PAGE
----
Take the 2-minute tour ×
Stack Overflow is a question and answer site for professional and enthusiast programmers. It's 100% free.

I'm playing with Python callable. Basically you can define a python class and implement __call__ method to make the instance of this class callable. e.g.,

class AwesomeFunction(object):
    def __call__(self, a, b):
        return a+b

Module inspect has a function getargspec, which gives you the argument specification of a function. However, it seems I cannot use it on a callable object:

fn = AwesomeFunction()
import inspect

Unfortunately, I got a TypeError:

Traceback (most recent call last):
  File "<stdin>", line 1, in <module>
  File "/usr/lib/python2.6/inspect.py", line 803, in getargspec
    raise TypeError('arg is not a Python function')
TypeError: arg is not a Python function

I think it's quite unfortunate that you can't treat any callable object as function, unless I'm doing something wrong here?

share|improve this question
Thank you for reminding me of one of the lesser used and understood magic methods, __call__ –  Rafe Kettler Oct 22 '10 at 18:04

3 Answers 3

If you need this functionality, it is absolutely trivial to write a wrapper function that will check to see if fn has an attribute __call__ and if it does, pass its __call__ function to getargspec.

share|improve this answer

If you look at the definition of getargspec in the inspect module code on svn.python.org. You will see that it calls isfunction which itself calls:

isinstance(object, types.FunctionType)

Since, your AwesomeFunction clearly is not an instance of types.FunctionType it fails.

If you want it to work you should try the following:

share|improve this answer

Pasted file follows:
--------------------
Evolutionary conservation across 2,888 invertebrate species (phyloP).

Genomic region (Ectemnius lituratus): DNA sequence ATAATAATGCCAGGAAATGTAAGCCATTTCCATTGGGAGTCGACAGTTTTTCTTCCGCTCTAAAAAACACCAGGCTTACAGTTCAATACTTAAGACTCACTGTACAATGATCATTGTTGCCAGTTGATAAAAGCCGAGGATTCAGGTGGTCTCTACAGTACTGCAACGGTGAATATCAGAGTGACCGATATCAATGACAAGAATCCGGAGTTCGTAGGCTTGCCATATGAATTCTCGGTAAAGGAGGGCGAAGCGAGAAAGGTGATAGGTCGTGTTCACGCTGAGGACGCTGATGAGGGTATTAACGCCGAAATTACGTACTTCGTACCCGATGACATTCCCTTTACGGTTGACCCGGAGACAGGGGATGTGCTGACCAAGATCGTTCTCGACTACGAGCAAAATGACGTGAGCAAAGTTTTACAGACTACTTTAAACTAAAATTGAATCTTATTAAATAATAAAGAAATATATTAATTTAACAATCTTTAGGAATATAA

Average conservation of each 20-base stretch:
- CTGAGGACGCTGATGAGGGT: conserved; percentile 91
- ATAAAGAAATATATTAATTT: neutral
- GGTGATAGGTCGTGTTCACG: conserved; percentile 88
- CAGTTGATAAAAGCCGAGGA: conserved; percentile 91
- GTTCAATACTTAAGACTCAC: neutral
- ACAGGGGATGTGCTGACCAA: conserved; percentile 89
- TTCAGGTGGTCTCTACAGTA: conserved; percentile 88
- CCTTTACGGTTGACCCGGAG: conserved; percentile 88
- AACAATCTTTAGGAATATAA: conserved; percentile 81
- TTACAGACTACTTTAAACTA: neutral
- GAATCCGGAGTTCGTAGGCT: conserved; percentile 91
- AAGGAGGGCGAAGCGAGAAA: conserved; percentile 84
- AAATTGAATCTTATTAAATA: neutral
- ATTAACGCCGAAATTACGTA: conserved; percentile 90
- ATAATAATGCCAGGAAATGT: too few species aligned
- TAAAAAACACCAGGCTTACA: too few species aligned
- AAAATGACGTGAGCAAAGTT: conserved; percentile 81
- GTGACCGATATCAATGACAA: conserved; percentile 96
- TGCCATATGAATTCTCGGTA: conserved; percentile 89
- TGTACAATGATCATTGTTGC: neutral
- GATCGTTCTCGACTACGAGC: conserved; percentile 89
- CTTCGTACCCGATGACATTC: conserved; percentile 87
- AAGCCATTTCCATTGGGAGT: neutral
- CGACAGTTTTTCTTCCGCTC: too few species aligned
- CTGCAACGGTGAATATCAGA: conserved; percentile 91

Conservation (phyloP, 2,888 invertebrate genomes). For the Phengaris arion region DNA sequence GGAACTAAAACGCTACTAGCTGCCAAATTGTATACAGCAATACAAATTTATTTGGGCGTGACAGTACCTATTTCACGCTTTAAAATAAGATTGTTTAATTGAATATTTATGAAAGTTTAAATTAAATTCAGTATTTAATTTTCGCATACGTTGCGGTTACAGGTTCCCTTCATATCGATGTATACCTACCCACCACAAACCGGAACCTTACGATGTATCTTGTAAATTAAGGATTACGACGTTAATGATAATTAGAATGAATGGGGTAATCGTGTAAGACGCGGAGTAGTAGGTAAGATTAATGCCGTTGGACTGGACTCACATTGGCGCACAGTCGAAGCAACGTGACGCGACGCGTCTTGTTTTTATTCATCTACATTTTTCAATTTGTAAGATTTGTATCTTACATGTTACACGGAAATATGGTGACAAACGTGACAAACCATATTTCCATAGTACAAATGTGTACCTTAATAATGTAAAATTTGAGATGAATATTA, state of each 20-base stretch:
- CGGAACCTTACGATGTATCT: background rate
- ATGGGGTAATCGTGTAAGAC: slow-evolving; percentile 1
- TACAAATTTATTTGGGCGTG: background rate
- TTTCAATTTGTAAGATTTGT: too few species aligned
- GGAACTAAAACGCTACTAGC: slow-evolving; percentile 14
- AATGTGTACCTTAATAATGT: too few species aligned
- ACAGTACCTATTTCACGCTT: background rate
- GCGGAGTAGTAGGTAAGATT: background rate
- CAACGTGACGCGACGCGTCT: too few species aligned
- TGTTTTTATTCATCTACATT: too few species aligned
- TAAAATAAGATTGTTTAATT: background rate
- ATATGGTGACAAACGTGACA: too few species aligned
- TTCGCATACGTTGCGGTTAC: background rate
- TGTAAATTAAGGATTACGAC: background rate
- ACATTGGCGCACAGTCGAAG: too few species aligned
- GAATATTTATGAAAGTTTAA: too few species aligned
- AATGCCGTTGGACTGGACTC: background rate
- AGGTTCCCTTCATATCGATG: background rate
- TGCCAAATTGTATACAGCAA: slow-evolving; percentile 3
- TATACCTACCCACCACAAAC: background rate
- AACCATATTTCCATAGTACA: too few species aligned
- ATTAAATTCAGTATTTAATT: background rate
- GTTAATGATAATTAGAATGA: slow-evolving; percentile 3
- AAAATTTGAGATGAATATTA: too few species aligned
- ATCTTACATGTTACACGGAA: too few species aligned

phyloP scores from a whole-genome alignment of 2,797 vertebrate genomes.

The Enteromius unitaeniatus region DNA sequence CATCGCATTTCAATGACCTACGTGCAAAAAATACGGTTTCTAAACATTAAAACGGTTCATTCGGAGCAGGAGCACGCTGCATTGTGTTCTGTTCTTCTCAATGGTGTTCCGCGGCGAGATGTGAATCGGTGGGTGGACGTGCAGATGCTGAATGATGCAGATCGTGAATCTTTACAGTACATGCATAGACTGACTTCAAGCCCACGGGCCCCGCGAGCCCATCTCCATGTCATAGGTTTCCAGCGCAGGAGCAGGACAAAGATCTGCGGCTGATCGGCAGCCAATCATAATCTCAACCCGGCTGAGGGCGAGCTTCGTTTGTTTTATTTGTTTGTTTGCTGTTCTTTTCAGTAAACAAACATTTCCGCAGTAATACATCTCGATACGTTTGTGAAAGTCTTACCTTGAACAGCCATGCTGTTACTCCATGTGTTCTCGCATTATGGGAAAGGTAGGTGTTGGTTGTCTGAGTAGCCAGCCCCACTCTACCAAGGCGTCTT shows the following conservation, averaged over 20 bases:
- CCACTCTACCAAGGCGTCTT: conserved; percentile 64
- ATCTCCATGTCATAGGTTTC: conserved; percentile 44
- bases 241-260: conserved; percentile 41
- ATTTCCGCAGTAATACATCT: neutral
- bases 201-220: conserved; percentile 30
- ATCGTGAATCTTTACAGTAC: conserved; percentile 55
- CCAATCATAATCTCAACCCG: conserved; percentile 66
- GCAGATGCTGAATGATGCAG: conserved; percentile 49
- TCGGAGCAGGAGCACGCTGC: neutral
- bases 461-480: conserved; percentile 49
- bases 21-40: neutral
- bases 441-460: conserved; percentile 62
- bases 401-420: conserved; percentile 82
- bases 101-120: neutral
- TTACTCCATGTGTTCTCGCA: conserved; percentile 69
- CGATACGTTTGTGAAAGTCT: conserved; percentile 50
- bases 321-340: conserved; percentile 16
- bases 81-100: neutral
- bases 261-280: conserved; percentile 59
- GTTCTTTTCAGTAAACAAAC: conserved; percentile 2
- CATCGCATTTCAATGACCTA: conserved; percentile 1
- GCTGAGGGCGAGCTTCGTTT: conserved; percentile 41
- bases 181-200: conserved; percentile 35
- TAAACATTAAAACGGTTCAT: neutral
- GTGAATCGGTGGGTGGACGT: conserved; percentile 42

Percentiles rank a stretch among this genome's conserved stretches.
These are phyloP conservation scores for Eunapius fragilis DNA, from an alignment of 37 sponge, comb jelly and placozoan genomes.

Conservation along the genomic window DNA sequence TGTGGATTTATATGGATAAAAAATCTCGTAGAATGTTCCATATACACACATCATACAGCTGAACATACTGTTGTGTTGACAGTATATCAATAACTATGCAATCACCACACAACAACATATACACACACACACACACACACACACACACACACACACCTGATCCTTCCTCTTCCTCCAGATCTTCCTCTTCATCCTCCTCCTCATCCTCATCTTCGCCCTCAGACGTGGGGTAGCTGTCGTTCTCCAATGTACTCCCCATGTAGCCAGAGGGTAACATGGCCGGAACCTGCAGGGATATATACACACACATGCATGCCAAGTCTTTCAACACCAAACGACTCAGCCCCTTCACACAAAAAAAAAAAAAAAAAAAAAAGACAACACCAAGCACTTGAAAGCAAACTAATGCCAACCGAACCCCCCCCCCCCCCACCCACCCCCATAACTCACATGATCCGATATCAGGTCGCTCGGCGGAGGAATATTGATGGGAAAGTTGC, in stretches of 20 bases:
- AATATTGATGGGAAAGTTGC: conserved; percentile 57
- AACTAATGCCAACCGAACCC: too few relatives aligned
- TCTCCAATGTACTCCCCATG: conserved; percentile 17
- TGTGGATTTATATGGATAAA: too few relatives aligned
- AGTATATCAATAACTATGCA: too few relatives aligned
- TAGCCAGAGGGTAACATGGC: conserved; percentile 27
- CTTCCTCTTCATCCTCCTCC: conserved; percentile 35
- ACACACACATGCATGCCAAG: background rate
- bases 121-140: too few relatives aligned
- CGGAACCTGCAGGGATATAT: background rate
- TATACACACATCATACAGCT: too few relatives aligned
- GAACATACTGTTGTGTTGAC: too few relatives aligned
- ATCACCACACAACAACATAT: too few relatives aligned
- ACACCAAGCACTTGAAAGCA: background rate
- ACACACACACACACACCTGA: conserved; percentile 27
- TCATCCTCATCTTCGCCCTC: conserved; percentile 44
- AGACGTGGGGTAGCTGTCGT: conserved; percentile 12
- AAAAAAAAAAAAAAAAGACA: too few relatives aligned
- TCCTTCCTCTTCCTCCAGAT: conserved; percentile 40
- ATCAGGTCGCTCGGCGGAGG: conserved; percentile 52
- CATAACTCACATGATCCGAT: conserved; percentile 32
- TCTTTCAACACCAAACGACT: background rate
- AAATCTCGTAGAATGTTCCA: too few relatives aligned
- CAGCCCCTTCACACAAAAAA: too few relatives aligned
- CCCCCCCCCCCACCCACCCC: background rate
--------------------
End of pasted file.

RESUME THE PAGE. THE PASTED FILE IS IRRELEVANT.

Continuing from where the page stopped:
I know it's expecting a function type. I'm just lamenting the fact that Python didn't design in a way that unifies functions and objects. –  EnToutCas Oct 22 '10 at 18:09
It's mainly because Python isn't an outrageously object-oriented language (Java is my best example). In Java, literally everything is an object, to the point where the smallest unit of runnable source is a class. In Python, since such a paradigm was eschewed, yes, a few features are missing, but it's generally clearer. –  Rafe Kettler Oct 22 '10 at 18:11
@EnToutCas: Write a proposal/patch. Might either A) be accepted, or B) shot down with a rationale that demonstrates why it's a bad idea. –  Nick T Oct 22 '10 at 18:15
@Nick, good idea. Instead of checking for function type, inspect.getargspec just have to check if the arg has the attribute __call__. Although I wouldn't imagine this being accepted as a patch... –  EnToutCas Oct 22 '10 at 18:26

__call__ defines something that can be called by a class instance. You're not giving getargspec a valid function because you're passing a class instance to it.

The difference between __init and __call__ is this:

fn = AwesomeFunction() # call to __init__
fn(1, 2) # call to __call__
share|improve this answer

Your Answer


By posting your answer, you agree to the privacy policy and terms of service.

Not the answer you're looking for? Browse other questions tagged or ask your own question.